Wednesday, 17 September 2014

Return to Mull, September 2014

I finally made a return to Mull this year after my earlier week there in March. This time I was camping, so only managed a night's stay, but there was plenty of White-tailed Eagle action for me to enjoy during my short visit.

Within half an hour of arriving, we were walking alongside Loch na Keal and two White-tailed Eagles flew over, heading out across the loch.

Settling down on a rock on the shore, I started scanning for White-tailed Eagle Yellow Black Spot (so called because of her yellow wing tags with a black spot) or any of her family.  I didn't have to wait long, in fact it was minutes. There above the hillside was a juvenile!

Juvenile White-tailed Eagle 
As if that wasn't exciting enough, there was a herd of Red Deer on the hillside and the eagle was flying over their heads.  Then another eagle came into view! You can view a short video I took of one of the juvenile's soaring over the deer on YouTube here.

Two juveniles soaring by the Red Deer, a great size comparison
Just when I thought things couldn't get any better .... three White-tailed Eagles!

Three White-Tailed Eagles, note the one on the right has something in talons
How could I top that? Well, soon they were joined by another! The whole family together. You can view a short video of them together here.

Four White-tailed Eagles!
The male with one of his two youngsters, just perched below left of him
The other youngster perched in a nearby tree
Before the youngsters perched, one of them was chasing its dad on the wing whilst calling to him constantly, funny to watch.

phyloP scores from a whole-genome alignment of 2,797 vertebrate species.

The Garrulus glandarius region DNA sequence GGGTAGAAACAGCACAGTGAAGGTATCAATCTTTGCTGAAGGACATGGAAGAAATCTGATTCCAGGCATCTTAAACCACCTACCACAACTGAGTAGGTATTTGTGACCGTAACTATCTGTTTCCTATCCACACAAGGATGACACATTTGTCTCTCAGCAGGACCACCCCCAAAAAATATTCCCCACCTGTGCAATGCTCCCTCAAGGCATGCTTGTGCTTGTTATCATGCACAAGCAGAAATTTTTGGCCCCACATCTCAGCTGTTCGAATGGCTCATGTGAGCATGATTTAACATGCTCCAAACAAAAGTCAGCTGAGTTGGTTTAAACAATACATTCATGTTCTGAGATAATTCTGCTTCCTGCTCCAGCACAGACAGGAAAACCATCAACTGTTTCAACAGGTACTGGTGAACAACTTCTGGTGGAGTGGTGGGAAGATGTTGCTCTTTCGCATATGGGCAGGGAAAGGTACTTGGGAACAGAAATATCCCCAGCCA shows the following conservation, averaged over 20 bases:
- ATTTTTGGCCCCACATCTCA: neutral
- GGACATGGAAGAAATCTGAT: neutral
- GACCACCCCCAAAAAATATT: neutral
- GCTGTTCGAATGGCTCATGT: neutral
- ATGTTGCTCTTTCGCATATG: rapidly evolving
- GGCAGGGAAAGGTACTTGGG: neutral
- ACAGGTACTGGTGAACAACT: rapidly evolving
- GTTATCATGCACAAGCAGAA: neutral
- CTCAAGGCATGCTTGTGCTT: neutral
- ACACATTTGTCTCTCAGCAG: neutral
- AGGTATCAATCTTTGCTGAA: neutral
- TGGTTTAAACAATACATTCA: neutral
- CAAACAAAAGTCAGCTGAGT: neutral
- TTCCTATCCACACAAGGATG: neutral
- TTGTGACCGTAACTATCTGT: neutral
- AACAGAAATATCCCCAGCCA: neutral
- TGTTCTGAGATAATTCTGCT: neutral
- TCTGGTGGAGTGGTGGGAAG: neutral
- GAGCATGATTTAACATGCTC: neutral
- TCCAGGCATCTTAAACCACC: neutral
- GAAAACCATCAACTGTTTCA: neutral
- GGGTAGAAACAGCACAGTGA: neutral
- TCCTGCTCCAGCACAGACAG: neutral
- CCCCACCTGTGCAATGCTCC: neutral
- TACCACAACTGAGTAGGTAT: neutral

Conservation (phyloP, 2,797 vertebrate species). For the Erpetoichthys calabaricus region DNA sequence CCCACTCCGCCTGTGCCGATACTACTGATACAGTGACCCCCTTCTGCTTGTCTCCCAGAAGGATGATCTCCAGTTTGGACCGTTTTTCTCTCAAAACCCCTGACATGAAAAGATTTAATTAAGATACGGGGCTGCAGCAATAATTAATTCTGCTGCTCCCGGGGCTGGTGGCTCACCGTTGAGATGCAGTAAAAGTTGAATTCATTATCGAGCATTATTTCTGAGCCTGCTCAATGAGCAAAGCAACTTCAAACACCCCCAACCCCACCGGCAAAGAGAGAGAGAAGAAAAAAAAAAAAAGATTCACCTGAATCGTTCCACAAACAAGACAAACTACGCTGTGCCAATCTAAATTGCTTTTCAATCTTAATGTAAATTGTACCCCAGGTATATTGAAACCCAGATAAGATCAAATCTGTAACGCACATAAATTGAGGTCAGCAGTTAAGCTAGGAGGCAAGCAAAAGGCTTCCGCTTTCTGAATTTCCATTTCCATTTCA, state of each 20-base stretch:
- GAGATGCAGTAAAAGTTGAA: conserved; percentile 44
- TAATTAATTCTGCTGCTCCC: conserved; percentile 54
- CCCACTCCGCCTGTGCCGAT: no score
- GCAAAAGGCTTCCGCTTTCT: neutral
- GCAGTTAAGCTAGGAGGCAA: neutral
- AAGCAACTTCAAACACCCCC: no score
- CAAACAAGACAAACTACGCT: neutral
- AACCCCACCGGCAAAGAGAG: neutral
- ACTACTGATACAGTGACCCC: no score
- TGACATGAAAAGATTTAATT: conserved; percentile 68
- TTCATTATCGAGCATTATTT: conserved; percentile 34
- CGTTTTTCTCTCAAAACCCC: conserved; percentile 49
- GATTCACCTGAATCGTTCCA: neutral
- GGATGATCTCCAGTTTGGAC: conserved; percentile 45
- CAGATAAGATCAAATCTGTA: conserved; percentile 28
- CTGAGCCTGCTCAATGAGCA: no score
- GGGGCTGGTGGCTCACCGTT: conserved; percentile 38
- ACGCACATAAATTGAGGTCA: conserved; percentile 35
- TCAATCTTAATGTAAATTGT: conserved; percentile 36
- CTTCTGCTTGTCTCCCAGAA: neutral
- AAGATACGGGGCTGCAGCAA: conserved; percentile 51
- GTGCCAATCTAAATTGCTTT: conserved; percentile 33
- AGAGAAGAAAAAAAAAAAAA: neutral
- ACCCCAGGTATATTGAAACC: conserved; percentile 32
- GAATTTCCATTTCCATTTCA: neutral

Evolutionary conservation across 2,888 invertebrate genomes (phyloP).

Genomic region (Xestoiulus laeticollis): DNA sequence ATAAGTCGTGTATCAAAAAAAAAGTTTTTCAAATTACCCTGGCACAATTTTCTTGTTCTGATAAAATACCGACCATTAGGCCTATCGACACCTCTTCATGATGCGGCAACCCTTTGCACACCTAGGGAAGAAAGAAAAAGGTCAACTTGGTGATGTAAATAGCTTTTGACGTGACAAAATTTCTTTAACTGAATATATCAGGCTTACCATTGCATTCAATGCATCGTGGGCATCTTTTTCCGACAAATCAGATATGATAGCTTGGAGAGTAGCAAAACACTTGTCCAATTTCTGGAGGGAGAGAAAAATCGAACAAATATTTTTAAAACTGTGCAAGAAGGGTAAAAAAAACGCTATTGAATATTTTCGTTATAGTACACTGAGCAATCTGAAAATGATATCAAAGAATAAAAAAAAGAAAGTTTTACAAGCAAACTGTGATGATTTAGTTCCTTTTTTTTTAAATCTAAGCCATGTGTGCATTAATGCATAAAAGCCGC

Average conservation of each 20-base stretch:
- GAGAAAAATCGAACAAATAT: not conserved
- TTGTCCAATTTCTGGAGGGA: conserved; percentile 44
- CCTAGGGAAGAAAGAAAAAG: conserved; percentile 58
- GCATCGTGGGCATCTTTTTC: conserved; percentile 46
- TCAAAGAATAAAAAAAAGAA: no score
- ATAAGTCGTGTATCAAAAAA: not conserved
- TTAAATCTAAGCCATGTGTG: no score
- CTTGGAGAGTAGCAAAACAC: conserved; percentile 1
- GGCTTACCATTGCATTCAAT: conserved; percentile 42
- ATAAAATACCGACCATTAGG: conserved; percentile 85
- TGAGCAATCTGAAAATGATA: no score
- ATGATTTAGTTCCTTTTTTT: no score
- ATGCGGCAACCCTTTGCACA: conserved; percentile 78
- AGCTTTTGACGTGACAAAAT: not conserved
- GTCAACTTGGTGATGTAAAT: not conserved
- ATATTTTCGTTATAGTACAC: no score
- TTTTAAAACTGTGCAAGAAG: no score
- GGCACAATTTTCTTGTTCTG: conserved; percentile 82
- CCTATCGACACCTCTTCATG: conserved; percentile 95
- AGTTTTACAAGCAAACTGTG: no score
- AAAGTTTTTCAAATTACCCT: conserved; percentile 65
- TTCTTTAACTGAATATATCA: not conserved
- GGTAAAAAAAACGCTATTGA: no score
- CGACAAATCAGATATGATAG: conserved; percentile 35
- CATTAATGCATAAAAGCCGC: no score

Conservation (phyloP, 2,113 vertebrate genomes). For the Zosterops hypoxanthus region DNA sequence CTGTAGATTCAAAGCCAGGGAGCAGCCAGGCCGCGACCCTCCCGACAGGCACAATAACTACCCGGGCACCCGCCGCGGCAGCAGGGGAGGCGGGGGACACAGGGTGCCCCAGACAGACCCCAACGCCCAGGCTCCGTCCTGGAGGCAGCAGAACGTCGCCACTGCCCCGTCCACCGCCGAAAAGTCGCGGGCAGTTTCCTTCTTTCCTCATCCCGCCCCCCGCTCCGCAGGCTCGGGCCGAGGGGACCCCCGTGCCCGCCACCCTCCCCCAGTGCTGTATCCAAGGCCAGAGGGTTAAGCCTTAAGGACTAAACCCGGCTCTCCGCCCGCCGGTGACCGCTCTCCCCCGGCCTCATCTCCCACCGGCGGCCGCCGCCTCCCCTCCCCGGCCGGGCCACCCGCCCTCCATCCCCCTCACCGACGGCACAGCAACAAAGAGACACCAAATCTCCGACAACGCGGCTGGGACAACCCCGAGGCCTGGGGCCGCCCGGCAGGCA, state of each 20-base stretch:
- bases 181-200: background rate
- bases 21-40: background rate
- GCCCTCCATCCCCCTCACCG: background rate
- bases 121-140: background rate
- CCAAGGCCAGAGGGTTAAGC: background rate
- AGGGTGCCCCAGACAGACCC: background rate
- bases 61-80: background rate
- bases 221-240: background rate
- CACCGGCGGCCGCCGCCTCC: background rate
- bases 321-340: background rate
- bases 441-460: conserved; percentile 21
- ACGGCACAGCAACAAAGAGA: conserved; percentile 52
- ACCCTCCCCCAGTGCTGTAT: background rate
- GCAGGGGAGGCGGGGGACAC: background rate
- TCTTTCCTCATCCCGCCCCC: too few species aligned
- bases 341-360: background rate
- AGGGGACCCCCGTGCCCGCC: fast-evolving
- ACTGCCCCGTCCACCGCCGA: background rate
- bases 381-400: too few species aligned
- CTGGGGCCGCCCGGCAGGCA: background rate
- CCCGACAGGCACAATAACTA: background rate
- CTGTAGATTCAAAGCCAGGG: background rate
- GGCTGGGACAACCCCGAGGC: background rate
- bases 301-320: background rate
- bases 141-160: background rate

The day was not quite done and we went for another walk, keeping my eyes peeled for the big birds.  I spotted a diver on the loch, and then a juvenile White-tailed eagle soaring above the hills, possibly the offspring of a pair I had seen in March, so that was exciting.

The next morning, I spotted Yellow Black Spot (YBS for short) herself perched in the conifers preening.  I stood watching her through my scope as I ate my breakfast. Not a bad way to start the day.  YBS has a bit of a reputation as a fiesty lady, but you wouldn't think so to have seen her on that particular morning!

Yellow Black Spot perched in the conifers. (just see her almost centre of photo)
While I was reluctantly packing up the tent, my other half shouted at me "Karen, look behind you!". I turned to see the male eagle flying almost above me!  He eventually landed in a tree close to his mate (YBS).  It wasn't the first time he had caught me unaware; the previous evening while putting up the tent I was shouted at again to look up. I was busy trying to bash in the tent pegs around stones, and right across the loch in front of us he flew.  Why I was doing all the hard work and not eagle watching, I don't know...

"He's behind you!"
All packed up, we headed around to Loch Scridain to see if any of the Mull Eagle Watch eagles were out and about.  We sat in the car for about half an hour when I realised there was one perched in a tree near the loch. I can only hope it hadn't been there all along, I'm usually good at spotting them!

One of the Mull Eagle Watch adults (Fingal or Iona?!)
Thumb-sized sketch of the adult as it was watching a tractor in a nearby field
We had a drive around via Glenmore, and parked at the car park by Garmony Point.  As we still had an hour before the ferry, I managed to spend some time watching the wildlife.  I saw Gannets diving in the Sound, Red Breasted Mergansers, plenty of Oystercatchers and an Otter.  I got the scope focussed on it and saw it munching on something it had just caught.  The water was calm, and the Otter was happily swimming along.

Spot the Otter! (it's just above the seaweed line)
Soon it was time to queue at Fishnish for the ferry back to the mainland. Hopefully I'll catch up with the Mull Eagles again next year!

Here comes the ferry
Bye bye Mull
Thank goodness I have the east coast Eagles to give me my 'eagle fix' in the meantime ...

Female Turquoise 1: "Ever get that feeling you're being watched?!"

© Karen Hartnell & Graeme Low - all images and text may not be reproduced in any way.

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